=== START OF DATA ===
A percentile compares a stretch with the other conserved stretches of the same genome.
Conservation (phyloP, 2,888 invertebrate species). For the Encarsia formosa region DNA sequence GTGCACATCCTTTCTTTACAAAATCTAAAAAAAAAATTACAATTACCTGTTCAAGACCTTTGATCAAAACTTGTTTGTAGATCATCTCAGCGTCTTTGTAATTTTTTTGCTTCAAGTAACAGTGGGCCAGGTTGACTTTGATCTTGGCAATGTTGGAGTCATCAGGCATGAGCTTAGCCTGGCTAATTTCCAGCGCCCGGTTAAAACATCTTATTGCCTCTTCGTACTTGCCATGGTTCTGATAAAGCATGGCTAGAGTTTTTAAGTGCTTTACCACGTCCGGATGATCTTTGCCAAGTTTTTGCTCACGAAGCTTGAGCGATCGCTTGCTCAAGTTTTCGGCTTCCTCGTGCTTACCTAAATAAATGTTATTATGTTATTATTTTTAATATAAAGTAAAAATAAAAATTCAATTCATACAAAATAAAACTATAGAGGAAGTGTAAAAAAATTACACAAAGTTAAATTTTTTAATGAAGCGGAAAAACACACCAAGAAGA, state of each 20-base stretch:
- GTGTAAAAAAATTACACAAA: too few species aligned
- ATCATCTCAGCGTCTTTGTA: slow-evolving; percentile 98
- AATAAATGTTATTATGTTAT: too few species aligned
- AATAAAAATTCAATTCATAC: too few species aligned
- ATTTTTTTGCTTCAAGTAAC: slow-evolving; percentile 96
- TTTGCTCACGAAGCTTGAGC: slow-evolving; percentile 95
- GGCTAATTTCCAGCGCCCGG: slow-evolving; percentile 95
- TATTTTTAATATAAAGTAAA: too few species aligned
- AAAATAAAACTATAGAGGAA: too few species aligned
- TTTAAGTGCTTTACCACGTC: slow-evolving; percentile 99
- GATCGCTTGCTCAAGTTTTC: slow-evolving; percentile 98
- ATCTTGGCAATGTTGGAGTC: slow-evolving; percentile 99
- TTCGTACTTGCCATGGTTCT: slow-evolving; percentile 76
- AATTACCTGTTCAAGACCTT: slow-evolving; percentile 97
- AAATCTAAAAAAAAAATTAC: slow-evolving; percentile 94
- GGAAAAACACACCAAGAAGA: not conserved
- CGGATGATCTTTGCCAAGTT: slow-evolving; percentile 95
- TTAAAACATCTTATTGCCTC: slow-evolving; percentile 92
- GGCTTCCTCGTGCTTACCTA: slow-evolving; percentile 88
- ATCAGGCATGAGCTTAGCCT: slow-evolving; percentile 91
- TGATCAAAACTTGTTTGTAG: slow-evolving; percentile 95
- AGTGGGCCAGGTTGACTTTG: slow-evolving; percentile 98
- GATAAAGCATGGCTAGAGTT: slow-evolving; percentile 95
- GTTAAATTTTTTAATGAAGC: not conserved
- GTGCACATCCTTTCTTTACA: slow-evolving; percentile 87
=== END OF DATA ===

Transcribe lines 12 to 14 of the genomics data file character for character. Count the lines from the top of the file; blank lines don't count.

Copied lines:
- TTTAAGTGCTTTACCACGTC: slow-evolving; percentile 99
- GATCGCTTGCTCAAGTTTTC: slow-evolving; percentile 98
- ATCTTGGCAATGTTGGAGTC: slow-evolving; percentile 99